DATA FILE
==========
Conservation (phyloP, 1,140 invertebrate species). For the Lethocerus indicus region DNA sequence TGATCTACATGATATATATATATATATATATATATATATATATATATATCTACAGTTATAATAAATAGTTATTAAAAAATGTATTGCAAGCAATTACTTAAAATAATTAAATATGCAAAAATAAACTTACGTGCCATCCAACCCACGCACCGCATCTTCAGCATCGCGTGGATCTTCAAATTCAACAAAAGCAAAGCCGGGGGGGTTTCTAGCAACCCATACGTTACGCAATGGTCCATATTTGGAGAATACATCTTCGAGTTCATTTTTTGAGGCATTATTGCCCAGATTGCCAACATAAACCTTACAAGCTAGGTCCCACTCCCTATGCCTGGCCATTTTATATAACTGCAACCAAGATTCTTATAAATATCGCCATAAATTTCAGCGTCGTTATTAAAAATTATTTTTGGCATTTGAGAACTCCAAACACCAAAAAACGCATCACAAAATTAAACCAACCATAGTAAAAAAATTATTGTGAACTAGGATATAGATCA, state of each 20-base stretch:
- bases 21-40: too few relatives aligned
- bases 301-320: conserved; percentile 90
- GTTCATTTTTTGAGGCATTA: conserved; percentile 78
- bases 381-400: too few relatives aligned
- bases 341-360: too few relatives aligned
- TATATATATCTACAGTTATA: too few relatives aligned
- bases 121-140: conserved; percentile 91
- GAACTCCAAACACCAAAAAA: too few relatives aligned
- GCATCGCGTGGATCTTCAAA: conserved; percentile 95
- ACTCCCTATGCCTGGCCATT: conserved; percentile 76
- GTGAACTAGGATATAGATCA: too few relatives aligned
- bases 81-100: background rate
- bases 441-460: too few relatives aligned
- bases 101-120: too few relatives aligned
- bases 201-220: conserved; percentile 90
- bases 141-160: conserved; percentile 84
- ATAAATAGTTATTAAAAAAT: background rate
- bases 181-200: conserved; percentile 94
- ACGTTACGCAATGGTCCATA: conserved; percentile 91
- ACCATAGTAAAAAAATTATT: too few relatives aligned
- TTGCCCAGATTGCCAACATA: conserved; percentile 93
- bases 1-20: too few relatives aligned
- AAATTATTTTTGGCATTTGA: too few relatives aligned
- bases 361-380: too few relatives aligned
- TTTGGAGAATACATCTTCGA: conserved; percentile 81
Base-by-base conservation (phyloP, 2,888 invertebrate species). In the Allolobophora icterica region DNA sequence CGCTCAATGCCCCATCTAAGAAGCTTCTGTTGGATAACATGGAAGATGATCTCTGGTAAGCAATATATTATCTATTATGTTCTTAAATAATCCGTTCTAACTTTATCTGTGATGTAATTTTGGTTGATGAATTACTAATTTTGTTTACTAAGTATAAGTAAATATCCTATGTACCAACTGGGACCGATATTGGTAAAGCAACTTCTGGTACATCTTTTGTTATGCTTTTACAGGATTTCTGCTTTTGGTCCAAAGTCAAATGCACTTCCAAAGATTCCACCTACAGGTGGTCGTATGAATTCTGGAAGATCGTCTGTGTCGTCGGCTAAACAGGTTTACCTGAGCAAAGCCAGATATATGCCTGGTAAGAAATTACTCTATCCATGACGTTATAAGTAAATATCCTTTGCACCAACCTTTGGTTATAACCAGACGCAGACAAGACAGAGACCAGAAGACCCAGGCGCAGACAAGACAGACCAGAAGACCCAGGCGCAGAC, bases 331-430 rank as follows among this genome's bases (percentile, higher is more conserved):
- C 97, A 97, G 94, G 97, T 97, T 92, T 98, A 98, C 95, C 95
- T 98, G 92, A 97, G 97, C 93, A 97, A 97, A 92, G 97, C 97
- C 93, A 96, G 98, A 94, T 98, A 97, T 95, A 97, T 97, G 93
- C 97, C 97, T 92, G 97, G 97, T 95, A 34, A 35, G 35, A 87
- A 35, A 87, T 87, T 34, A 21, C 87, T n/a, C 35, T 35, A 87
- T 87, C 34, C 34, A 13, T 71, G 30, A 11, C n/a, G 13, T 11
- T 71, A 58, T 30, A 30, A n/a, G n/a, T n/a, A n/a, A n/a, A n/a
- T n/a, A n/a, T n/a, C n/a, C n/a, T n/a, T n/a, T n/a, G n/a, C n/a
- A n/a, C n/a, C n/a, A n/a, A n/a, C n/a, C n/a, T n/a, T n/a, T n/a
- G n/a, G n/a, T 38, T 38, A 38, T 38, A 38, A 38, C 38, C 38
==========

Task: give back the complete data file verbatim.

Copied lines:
Conservation (phyloP, 1,140 invertebrate species). For the Lethocerus indicus region DNA sequence TGATCTACATGATATATATATATATATATATATATATATATATATATATCTACAGTTATAATAAATAGTTATTAAAAAATGTATTGCAAGCAATTACTTAAAATAATTAAATATGCAAAAATAAACTTACGTGCCATCCAACCCACGCACCGCATCTTCAGCATCGCGTGGATCTTCAAATTCAACAAAAGCAAAGCCGGGGGGGTTTCTAGCAACCCATACGTTACGCAATGGTCCATATTTGGAGAATACATCTTCGAGTTCATTTTTTGAGGCATTATTGCCCAGATTGCCAACATAAACCTTACAAGCTAGGTCCCACTCCCTATGCCTGGCCATTTTATATAACTGCAACCAAGATTCTTATAAATATCGCCATAAATTTCAGCGTCGTTATTAAAAATTATTTTTGGCATTTGAGAACTCCAAACACCAAAAAACGCATCACAAAATTAAACCAACCATAGTAAAAAAATTATTGTGAACTAGGATATAGATCA, state of each 20-base stretch:
- bases 21-40: too few relatives aligned
- bases 301-320: conserved; percentile 90
- GTTCATTTTTTGAGGCATTA: conserved; percentile 78
- bases 381-400: too few relatives aligned
- bases 341-360: too few relatives aligned
- TATATATATCTACAGTTATA: too few relatives aligned
- bases 121-140: conserved; percentile 91
- GAACTCCAAACACCAAAAAA: too few relatives aligned
- GCATCGCGTGGATCTTCAAA: conserved; percentile 95
- ACTCCCTATGCCTGGCCATT: conserved; percentile 76
- GTGAACTAGGATATAGATCA: too few relatives aligned
- bases 81-100: background rate
- bases 441-460: too few relatives aligned
- bases 101-120: too few relatives aligned
- bases 201-220: conserved; percentile 90
- bases 141-160: conserved; percentile 84
- ATAAATAGTTATTAAAAAAT: background rate
- bases 181-200: conserved; percentile 94
- ACGTTACGCAATGGTCCATA: conserved; percentile 91
- ACCATAGTAAAAAAATTATT: too few relatives aligned
- TTGCCCAGATTGCCAACATA: conserved; percentile 93
- bases 1-20: too few relatives aligned
- AAATTATTTTTGGCATTTGA: too few relatives aligned
- bases 361-380: too few relatives aligned
- TTTGGAGAATACATCTTCGA: conserved; percentile 81
Base-by-base conservation (phyloP, 2,888 invertebrate species). In the Allolobophora icterica region DNA sequence CGCTCAATGCCCCATCTAAGAAGCTTCTGTTGGATAACATGGAAGATGATCTCTGGTAAGCAATATATTATCTATTATGTTCTTAAATAATCCGTTCTAACTTTATCTGTGATGTAATTTTGGTTGATGAATTACTAATTTTGTTTACTAAGTATAAGTAAATATCCTATGTACCAACTGGGACCGATATTGGTAAAGCAACTTCTGGTACATCTTTTGTTATGCTTTTACAGGATTTCTGCTTTTGGTCCAAAGTCAAATGCACTTCCAAAGATTCCACCTACAGGTGGTCGTATGAATTCTGGAAGATCGTCTGTGTCGTCGGCTAAACAGGTTTACCTGAGCAAAGCCAGATATATGCCTGGTAAGAAATTACTCTATCCATGACGTTATAAGTAAATATCCTTTGCACCAACCTTTGGTTATAACCAGACGCAGACAAGACAGAGACCAGAAGACCCAGGCGCAGACAAGACAGACCAGAAGACCCAGGCGCAGAC, bases 331-430 rank as follows among this genome's bases (percentile, higher is more conserved):
- C 97, A 97, G 94, G 97, T 97, T 92, T 98, A 98, C 95, C 95
- T 98, G 92, A 97, G 97, C 93, A 97, A 97, A 92, G 97, C 97
- C 93, A 96, G 98, A 94, T 98, A 97, T 95, A 97, T 97, G 93
- C 97, C 97, T 92, G 97, G 97, T 95, A 34, A 35, G 35, A 87
- A 35, A 87, T 87, T 34, A 21, C 87, T n/a, C 35, T 35, A 87
- T 87, C 34, C 34, A 13, T 71, G 30, A 11, C n/a, G 13, T 11
- T 71, A 58, T 30, A 30, A n/a, G n/a, T n/a, A n/a, A n/a, A n/a
- T n/a, A n/a, T n/a, C n/a, C n/a, T n/a, T n/a, T n/a, G n/a, C n/a
- A n/a, C n/a, C n/a, A n/a, A n/a, C n/a, C n/a, T n/a, T n/a, T n/a
- G n/a, G n/a, T 38, T 38, A 38, T 38, A 38, A 38, C 38, C 38